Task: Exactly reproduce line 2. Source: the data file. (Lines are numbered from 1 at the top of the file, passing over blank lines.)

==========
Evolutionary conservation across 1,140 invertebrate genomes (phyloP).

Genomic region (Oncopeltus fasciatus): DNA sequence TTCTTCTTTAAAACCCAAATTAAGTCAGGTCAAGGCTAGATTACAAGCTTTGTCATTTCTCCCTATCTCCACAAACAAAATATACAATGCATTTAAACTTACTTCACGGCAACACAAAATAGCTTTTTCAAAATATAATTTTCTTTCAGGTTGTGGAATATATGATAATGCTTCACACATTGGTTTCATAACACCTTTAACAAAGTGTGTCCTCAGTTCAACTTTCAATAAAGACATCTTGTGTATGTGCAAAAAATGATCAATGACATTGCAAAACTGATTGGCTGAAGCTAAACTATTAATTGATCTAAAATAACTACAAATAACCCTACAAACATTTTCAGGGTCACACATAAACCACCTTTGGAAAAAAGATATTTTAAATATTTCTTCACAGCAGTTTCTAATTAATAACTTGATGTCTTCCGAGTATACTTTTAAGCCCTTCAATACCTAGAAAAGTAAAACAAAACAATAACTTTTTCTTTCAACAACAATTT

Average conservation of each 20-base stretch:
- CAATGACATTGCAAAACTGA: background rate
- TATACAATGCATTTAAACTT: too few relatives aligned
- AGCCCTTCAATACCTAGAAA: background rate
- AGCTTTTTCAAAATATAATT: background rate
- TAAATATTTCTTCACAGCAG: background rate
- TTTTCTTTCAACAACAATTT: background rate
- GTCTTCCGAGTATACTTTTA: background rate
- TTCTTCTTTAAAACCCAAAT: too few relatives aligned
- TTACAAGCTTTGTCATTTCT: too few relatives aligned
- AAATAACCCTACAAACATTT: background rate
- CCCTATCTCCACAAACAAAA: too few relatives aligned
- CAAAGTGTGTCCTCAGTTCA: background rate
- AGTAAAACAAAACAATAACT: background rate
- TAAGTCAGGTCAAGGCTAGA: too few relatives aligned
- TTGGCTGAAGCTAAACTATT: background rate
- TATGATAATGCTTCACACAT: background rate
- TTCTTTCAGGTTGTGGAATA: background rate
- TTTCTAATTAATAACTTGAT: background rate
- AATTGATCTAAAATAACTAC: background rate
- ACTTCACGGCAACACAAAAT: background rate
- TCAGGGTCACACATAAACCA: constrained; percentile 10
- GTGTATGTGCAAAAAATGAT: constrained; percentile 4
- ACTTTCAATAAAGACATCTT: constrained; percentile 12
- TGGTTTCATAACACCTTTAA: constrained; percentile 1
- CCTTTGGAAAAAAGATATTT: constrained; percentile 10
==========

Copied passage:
Genomic region (Oncopeltus fasciatus): DNA sequence TTCTTCTTTAAAACCCAAATTAAGTCAGGTCAAGGCTAGATTACAAGCTTTGTCATTTCTCCCTATCTCCACAAACAAAATATACAATGCATTTAAACTTACTTCACGGCAACACAAAATAGCTTTTTCAAAATATAATTTTCTTTCAGGTTGTGGAATATATGATAATGCTTCACACATTGGTTTCATAACACCTTTAACAAAGTGTGTCCTCAGTTCAACTTTCAATAAAGACATCTTGTGTATGTGCAAAAAATGATCAATGACATTGCAAAACTGATTGGCTGAAGCTAAACTATTAATTGATCTAAAATAACTACAAATAACCCTACAAACATTTTCAGGGTCACACATAAACCACCTTTGGAAAAAAGATATTTTAAATATTTCTTCACAGCAGTTTCTAATTAATAACTTGATGTCTTCCGAGTATACTTTTAAGCCCTTCAATACCTAGAAAAGTAAAACAAAACAATAACTTTTTCTTTCAACAACAATTT